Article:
Tucked away in the Smoky Mountains, Rainforest Adventures Zoo nurtures a diverse family of more than 120 tropical and temperate species, many born in captivity. Brilliantly hued macaws and finches share space with eccentric guests such as lemurs, hissing cockroaches, and reclusive business mogul Howard Hughes. Elsewhere, guests get up close with a cuddly collective of mammals such as a giant porcupine, African servals, and coatimundi, as well as cold-blooded crocodiles, lizards, and snakes.
The early 20th century holds a certain charm. Even while peering through the apothecary's questionable brown bottles or cringing at the sound of the dentist's foot-powered drill, it's hard not to look back with wonder on men in straw hats and women with lacy parasols hopping onto streetcars as they clambered down cobblestone roads. With permanent exhibits set up to re-create such scenes—including an urban streetscape display with an original streetcar—the East Tennessee Historical Society allows visitors to literally take a stroll through state history. Since 1834, the organization has collected stories and artifacts from Tennessee residents, preserving many tales and genealogical records in the Calvin M. McClung Historical Collection. The society shares its findings through publications and ongoing lectures, conferences, and interactive school programs.
Since 1979, generations of the Elvis-enthusiastic Moon family have been filling the Elvis Museum walls with memorabilia of the immortal ruler of rock 'n' roll. Guests can reminisce over the last limousine he owned and the Honeymoon Cadillac, marveling over their sleek exteriors and trying to get a whiff of the king's lingering peanut-butter-scented air freshener. Visitors appraise the original TCB ring of his personal jewelry collection and gawk at a selection of artifacts from his last tour, including personal jackets, a guitar, and a grooming kit. Restless whippersnappers can break from scavenging pay phones for discarded nickels and scavenge exhibits for answers in an Elvis trivia hunt, complete with lanyard and postcard prizes. After their wistful museum wanderings, guests cart home Elvis apparel, accessories, and collectables from the gift shop.
This international museum is the only facility of its kind, completely dedicated to the evolution of women's basketball and the talented athletes who helped the sport grow. Bounce buffs can learn the history of women's basketball through the museum's exhibits, including multimedia presentations, numerous basketball artifacts, original photographs, scrapbooks, and old uniforms. Guests inspired by the abundant wooden-court knowledge can try their hand on the facility’s basketball courts, featuring hoops of three different heights (representing the past, present, and future of the sport) and a vertical-leap challenge, allowing you to show off your superb ceiling-dusting skills. No trip to this historical vault is complete without investigating the world's largest basketball, 30-feet tall and weighing 10 tons, which sits atop the museum's northern hall and, during winter months, is used as the base of the world’s largest snowman. Children ages 5 and under receive free admission to the museum.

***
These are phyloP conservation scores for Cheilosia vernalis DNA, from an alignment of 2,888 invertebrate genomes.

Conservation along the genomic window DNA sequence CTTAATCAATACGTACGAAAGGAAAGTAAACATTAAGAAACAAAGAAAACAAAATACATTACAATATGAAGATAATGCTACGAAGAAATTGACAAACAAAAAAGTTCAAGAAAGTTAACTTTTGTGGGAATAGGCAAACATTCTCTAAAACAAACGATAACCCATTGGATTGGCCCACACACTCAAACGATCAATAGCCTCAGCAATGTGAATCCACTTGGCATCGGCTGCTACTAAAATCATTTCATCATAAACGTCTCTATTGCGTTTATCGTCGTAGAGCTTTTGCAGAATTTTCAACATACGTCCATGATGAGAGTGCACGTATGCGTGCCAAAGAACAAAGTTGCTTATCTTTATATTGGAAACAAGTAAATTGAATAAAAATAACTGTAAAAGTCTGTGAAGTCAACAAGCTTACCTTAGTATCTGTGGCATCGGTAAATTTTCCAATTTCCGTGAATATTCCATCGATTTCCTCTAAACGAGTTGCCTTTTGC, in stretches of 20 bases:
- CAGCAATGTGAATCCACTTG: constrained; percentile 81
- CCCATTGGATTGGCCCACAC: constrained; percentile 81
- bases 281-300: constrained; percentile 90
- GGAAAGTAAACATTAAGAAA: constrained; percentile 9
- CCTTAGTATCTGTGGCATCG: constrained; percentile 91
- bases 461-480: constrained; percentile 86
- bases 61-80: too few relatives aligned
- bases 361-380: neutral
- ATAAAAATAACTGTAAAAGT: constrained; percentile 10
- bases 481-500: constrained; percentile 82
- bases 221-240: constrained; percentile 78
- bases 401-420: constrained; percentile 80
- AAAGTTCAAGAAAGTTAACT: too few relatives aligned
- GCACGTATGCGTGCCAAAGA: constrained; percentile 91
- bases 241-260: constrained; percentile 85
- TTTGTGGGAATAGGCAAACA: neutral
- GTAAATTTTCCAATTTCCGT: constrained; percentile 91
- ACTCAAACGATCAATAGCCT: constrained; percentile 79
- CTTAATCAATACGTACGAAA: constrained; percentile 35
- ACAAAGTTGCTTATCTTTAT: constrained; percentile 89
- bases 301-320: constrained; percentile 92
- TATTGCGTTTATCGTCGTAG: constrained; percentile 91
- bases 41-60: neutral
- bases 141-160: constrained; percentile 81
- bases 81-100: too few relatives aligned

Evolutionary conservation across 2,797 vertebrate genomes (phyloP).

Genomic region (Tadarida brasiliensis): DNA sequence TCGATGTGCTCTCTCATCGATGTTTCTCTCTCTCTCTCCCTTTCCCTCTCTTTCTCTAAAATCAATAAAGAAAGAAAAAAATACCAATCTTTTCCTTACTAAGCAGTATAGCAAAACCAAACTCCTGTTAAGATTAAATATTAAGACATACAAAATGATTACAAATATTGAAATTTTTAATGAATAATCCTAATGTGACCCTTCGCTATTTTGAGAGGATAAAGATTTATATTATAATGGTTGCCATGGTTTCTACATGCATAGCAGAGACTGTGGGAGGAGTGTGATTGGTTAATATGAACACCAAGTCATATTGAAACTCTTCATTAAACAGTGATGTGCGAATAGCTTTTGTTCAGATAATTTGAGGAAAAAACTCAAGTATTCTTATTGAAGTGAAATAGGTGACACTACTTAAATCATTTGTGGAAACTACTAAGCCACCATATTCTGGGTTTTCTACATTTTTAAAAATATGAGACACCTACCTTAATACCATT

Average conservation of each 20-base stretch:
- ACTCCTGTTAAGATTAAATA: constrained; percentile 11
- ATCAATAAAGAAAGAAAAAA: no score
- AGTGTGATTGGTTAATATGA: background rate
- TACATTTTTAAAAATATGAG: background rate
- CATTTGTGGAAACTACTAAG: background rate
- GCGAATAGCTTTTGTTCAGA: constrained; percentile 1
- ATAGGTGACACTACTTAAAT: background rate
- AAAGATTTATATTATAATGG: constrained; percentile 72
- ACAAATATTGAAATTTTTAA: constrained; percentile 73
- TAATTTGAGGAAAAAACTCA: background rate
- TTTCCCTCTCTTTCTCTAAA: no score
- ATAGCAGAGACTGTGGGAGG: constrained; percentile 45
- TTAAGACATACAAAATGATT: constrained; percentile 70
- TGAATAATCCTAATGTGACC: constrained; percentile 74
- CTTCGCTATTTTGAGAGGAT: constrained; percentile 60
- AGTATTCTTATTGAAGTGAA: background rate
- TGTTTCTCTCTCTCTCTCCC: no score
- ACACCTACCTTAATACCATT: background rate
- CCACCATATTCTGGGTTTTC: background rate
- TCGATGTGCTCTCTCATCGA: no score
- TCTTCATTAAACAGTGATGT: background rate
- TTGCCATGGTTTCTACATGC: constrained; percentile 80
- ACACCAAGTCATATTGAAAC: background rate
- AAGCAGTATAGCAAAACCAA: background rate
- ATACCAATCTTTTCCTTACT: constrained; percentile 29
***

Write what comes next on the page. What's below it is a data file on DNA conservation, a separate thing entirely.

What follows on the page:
Behind its simple name and unassuming façade, Adventure Scuba Diving conceals a PADI Five Star Instructor Development Center. Inside, students learn to swim underwater from a dozen diving instructors and divemasters, including Mike Goss, who has the highest training certification available in the PADI system. As a course director, Paul does more than teach first-time students, though he still loves to pop into an Open Water–certification class now and then. He spends most of his time training future trainers, and making sure his fellow instructors make good decisions on their dive trips.
In addition to spelunking expeditions, Greater Outdoor Adventures’ guides run whitewater-rafting and hiking excursions in the Smokey Mountains area. The instructors are well trained, safety conscious, and capable of handling any diplomatic emergencies that may arise during encounters with the mole people.